The charge is often repeated that religion should not be mixed with politics. Brendan Sweetman counters that charge, arguing that beliefs of some sort are unavoidable, even by nonreligious persons, in addressing our most contentious public debates. Certain religious beliefs (but not all), he contends, belong in the public square and for good reason. In fact, Sweetman goes so far as to suggest that a secularism that rules out religious belief has little promise of contributing to a civil society where we can allow for reasonable disagreements. Religion is no danger when it takes its proper place in political debate.
Can relligion and politics mix? Many voices reply, "No way!"Yet in this provocative and timely book, Brendan Sweetman argues against this charge and the various sophisticated arguments that support it. As we witness the clash of religious and secular worldviews he claims that our pluralistic democratic society will be best served when the faith elements of secularism are acknowledged and the rational elements of religious arguments are allowed to inform the momentous debates taking place in the public square. In fact, Sweetman contends that "politics needs religion if it is to be truly democratic, concerned with fairness among worldviews, equality and a vigorous public discussion."
Brendan Sweetman (Ph.D., University of Southern California) is professor of philosophy at Rockhurst University in Kansas City, Missouri. He has also taught at Loyola Marymount University (Los Angeles). His books include (coeditor with Curtis L. Hancock) and (coauthor with Curtis L. Hancock).
"Brendan Sweetman has done us a service for continuing the rich conversation about the relationship between religion and politics."
" Why Politics Needs Religion is a wonderfully practical and plain-spoken defense not only of the use of religious reasoning in public dialogue, but also of the legitimacy of seeing secular reasoning as no less 'religious.' It will serve as a welcome aid to those religious people who feel marginalized--even besieged--by the secularist boundaries built around much public debate in our day."
"A first-rate book--original in thought, vigorous in prose, and bulging with bibliographic reference."
"This book serves as a brief to let the religious contend for public policies on religious grounds on a truly equal footing. Let the contest begin."
"Sweetman shows why religion is important to any debate, but it, or any other idealism, should not overshadow the moral issues. Our beliefs have a definite impact on our morals and how we feel they should be handled. Sweetman argues that we don't need to prove our beliefs, but rather keep them rational and realize other groups also have rational beliefs. And for us to really have a democracy, and have a fair worldview of who and what we are, we need to include religion in politics."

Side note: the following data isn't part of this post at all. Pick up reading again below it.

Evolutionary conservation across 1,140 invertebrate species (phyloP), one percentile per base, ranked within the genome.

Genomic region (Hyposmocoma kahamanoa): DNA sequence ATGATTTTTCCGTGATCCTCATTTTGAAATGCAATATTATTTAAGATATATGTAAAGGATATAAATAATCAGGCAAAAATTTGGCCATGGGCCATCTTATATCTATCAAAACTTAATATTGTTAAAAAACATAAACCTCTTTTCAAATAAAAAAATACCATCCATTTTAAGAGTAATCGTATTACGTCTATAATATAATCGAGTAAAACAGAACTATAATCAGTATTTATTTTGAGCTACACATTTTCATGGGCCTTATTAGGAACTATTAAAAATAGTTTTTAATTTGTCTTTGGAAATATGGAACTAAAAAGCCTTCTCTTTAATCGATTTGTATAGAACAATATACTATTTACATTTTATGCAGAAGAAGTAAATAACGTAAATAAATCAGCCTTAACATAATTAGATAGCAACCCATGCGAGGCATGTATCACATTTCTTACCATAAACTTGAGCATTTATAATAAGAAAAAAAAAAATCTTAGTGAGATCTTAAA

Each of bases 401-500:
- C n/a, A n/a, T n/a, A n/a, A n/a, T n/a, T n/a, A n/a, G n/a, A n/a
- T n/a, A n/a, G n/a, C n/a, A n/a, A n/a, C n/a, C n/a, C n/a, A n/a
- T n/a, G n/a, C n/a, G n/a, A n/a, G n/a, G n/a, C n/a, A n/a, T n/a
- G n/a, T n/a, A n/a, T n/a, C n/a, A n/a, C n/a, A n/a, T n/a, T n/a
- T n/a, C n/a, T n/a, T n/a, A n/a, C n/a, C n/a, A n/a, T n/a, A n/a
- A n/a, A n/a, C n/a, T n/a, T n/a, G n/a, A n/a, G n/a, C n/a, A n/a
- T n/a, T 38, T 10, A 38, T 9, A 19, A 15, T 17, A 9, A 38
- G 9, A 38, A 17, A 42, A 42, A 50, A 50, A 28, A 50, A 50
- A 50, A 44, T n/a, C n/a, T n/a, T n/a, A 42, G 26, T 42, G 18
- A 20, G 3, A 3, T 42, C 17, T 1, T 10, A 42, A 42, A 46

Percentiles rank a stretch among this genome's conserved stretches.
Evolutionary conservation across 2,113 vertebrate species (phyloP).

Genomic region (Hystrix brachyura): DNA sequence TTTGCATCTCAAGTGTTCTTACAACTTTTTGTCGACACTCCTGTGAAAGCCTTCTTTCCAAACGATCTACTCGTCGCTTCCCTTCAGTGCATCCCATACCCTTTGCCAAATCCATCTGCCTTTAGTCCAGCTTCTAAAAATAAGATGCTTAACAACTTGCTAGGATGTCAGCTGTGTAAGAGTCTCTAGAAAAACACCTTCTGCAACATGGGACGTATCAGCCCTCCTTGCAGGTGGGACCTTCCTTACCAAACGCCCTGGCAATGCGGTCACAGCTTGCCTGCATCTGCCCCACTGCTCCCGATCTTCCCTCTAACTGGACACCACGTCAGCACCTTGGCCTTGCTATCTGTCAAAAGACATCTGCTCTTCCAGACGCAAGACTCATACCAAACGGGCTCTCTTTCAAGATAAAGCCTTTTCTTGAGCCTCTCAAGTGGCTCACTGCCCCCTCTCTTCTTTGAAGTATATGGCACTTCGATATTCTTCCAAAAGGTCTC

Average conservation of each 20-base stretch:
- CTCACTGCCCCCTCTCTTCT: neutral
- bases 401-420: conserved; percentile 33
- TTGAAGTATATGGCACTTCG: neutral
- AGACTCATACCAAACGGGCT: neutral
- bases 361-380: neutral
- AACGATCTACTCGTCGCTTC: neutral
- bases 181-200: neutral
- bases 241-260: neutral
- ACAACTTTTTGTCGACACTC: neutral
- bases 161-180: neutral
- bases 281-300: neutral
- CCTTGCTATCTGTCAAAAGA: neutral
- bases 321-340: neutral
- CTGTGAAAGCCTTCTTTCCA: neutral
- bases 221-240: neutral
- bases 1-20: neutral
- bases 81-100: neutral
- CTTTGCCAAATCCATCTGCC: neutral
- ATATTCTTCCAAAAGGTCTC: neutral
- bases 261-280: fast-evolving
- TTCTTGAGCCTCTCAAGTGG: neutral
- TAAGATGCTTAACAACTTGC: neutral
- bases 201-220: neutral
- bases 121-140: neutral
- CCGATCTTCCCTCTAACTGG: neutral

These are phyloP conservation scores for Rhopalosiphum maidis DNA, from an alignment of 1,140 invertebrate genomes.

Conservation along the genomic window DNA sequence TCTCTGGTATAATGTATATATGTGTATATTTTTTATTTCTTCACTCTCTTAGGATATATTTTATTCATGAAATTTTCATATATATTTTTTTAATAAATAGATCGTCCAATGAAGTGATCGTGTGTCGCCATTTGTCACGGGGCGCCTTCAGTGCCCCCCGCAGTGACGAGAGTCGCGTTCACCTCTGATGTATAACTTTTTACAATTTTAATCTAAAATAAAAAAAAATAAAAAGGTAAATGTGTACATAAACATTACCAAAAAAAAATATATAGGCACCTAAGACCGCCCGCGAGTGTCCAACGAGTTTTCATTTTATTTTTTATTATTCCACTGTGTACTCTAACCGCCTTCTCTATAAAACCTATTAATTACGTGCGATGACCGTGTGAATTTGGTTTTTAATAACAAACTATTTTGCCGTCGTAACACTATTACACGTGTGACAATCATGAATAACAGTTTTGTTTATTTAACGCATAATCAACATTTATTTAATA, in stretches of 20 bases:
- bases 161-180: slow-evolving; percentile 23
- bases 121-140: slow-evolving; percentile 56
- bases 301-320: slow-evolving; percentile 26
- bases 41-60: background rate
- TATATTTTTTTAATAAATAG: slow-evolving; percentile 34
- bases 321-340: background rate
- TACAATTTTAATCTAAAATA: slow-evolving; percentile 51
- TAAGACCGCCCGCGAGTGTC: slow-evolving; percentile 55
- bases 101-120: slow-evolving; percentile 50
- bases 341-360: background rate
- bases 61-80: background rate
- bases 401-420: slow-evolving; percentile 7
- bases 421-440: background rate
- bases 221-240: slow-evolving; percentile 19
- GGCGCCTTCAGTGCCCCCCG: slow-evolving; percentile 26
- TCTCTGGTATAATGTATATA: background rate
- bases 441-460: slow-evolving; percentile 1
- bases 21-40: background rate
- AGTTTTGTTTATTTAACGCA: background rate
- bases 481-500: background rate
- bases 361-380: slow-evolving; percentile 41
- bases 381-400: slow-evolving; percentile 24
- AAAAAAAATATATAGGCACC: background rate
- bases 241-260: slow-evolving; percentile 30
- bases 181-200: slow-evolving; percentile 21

"Sweetman's work is not merely a defense of religion's place in the public arena, but a promotion of the religious worldview as more reasonable than the prevailing secularism. His arguments are cogent, accessible, and thought-provoking. Highly recommended [to] lower-level undergraduates through faculty/researchers [and] general readers."
"Sweetman addresses major matters which are highly relevant to contemporary political debates. His book should stimulate hard thinking, not least by those who claim a historic position regarding the relationship of religion and politics."
"This is a unique book on a desperately important topic for our times. Every person's life is governed by a worldview, for good or ill, but very few people realize how this works or understand the vast influence their worldview exercises on how they see and think about events and people. Hence, they remain more or less at the mercy of their overall orientation in life--and those of others. This clear, thorough and forceful treatment of the indispensable contribution that religion and religion alone can make to public life helps us get past many of the confusions that now mar our legislatures, courts and other public arenas. Most of all, educators need to study it carefully and use it with their students."
"It is commonly said today that public discourse is dangerously polarized. This important book shows how the polarization is not just over conflicting political and moral views. It is over how we define what counts as genuinely public discourse. The interaction of religion and politics is as inescapable as are disagreements about that interaction inevitable. This book brings to the discussion a rare mastery of diverse arguments combined with a generosity of spirit and penetrating insight that can help us engage our differences within the bond of civility."